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Astronaut's eye view: Mars Express orbiting the Red Planet

Date:
June 3, 2010
Source:
European Space Agency
Summary:
A new video shows what future astronauts would see from their cockpit: Mars turning below as they sweep around the Red Planet. Last month, ESA's Mars Express snapped images every minute to create a unique video that loops through a complete orbit of Earth's neighbor.

Still image from a time-compressed video of a single Mars Express orbit (27 May 2010).
Credit: Image courtesy of European Space Agency

A new video shows what future astronauts would see from their cockpit: Mars turning below as they sweep around the Red Planet. Last month, ESA's Mars Express snapped images every minute to create a unique video that loops through a complete orbit of Earth's gorgeous neighbour.

Mars holds a special fascination for humans. Its relative proximity and its solid surface make it a tantalising target for exploration. Thanks to this new video from Mars Express, we can now imagine what it will be like to orbit the Red Planet some day, possibly searching for a place to land.

Last month, mission controllers commanded the Visual Monitoring Camera (VMC) to acquire an image of Mars every minute during one complete, 7-hour orbit. The VMC is a low-resolution, non-scientific digital camera originally used only to confirm separation of the Mars Express lander in 2003.

The resulting still images have been combined to create a unique video as Mars Express loops between its greatest height above the surface, 10 527 km, to its lowest, at just 358 km, and back again. This is the first such video ever generated from a spacecraft orbiting Mars.

A constellation of giant volcanoes

The giant volcanoes of Mars can be clearly seen at the start of the video, visible as a constellation of dark spots on the desert surface. They are followed by a glimpse of the icy South Pole before the spacecraft plunges into the darkness of the planet's night side. Daylight returns with a soaring ride over the spiral ices of the North Pole.

Near the beginning and end of the video, as Mars Express slows down during the highest arc of its orbit, Mars can be seen rotating on its axis. At the very end, Phobos passes far beneath Mars Express, and the tiny moon's disc can be seen as a dark circle moving from top to bottom in the movie.

The video clearly illustrates the highly elliptical orbit of Mars Express, with the journey around the planet starting slowly at high altitude and gaining speed as the altitude lowers.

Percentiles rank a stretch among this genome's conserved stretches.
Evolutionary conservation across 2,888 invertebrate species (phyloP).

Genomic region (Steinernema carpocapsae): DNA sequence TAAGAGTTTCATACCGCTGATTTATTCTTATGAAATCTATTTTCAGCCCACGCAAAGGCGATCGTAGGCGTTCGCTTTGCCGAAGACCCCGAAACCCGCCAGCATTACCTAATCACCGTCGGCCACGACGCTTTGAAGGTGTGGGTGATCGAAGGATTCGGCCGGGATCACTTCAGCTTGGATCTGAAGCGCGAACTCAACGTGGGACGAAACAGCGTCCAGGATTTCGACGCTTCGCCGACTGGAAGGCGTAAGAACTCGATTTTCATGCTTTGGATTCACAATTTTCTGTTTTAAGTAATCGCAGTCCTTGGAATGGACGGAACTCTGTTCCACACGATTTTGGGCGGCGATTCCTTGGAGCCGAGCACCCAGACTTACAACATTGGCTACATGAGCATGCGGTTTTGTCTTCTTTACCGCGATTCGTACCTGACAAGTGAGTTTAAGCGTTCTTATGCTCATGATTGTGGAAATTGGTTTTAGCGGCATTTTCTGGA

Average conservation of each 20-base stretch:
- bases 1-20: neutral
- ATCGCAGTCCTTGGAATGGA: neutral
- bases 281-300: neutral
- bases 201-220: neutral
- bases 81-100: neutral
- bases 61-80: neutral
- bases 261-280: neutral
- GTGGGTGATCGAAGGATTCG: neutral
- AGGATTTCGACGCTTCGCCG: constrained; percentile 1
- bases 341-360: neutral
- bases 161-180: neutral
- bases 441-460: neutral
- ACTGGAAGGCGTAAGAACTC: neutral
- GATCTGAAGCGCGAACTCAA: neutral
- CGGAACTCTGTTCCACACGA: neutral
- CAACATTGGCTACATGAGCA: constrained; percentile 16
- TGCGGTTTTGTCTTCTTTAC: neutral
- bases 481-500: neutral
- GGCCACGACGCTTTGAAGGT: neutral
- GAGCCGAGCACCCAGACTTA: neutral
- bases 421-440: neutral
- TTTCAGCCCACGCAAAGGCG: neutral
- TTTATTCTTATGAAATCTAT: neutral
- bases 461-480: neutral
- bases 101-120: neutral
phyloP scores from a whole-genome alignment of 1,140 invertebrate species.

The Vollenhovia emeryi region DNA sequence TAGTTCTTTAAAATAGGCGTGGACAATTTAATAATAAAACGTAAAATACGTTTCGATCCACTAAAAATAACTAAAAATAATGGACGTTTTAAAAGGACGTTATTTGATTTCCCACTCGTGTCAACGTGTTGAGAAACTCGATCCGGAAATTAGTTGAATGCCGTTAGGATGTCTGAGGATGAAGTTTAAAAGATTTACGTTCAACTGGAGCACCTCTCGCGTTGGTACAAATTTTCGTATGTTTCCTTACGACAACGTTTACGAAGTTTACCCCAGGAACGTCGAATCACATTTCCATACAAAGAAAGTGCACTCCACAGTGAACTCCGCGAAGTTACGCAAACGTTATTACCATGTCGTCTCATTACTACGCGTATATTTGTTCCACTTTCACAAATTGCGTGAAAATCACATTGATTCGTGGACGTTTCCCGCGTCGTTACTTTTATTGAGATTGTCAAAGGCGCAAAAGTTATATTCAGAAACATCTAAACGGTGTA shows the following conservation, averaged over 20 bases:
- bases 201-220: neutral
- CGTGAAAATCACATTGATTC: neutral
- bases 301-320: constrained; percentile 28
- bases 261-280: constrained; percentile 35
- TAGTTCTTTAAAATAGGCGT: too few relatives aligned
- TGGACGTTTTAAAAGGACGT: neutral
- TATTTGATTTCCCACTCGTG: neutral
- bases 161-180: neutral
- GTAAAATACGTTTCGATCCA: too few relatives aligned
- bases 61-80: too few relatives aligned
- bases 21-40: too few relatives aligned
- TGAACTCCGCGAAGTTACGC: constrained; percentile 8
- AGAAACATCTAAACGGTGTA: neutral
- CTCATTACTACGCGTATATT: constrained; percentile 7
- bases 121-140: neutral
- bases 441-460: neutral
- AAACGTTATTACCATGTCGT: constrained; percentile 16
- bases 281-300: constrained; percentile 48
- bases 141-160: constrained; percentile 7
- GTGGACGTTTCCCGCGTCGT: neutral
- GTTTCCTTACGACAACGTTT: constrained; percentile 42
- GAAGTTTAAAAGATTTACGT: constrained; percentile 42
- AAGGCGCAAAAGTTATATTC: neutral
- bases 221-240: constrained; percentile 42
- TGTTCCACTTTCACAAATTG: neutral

It also shows how Phobos orbits Mars as well as numerous geographic features on the surface. The fact that the viewer enters darkness on the night side and comes back out on the morning side (and can see surface features rotating into the light) also shows how night and day are created by a planet's rotation, just like our own dusk and dawn on Earth.

Seven-hour orbit and 600 raw images

The images used to generate the video, 600 in total, were acquired during the 8194th orbit on 27 May 2010 between 02:00 and 09:00 UTC (03:00-10:00 CEST) and were transmitted to Earth a few hours later via ESA's 35 m-diameter New Norcia deep space antenna in Australia.

This unique video was produced through a cooperative effort between the scientists and mission controllers who care for Mars Express during its regular daily scientific exploration activities.

Animations can be viewed at: http://www.esa.int/esaCP/SEMOR15XT9G_FeatureWeek_1.html


Story Source:

The above story is based on materials provided by European Space Agency. Note: Materials may be edited for content and length.


Cite This Page:

European Space Agency. "Astronaut's eye view: Mars Express orbiting the Red Planet." ScienceDaily. ScienceDaily, 3 June 2010. <www.sciencedaily.com/releases/2010/06/100602094119.htm>.
European Space Agency. (2010, June 3). Astronaut's eye view: Mars Express orbiting the Red Planet. ScienceDaily. Retrieved July 22, 2014 from www.sciencedaily.com/releases/2010/06/100602094119.htm
European Space Agency. "Astronaut's eye view: Mars Express orbiting the Red Planet." ScienceDaily. www.sciencedaily.com/releases/2010/06/100602094119.htm (accessed July 22, 2014).

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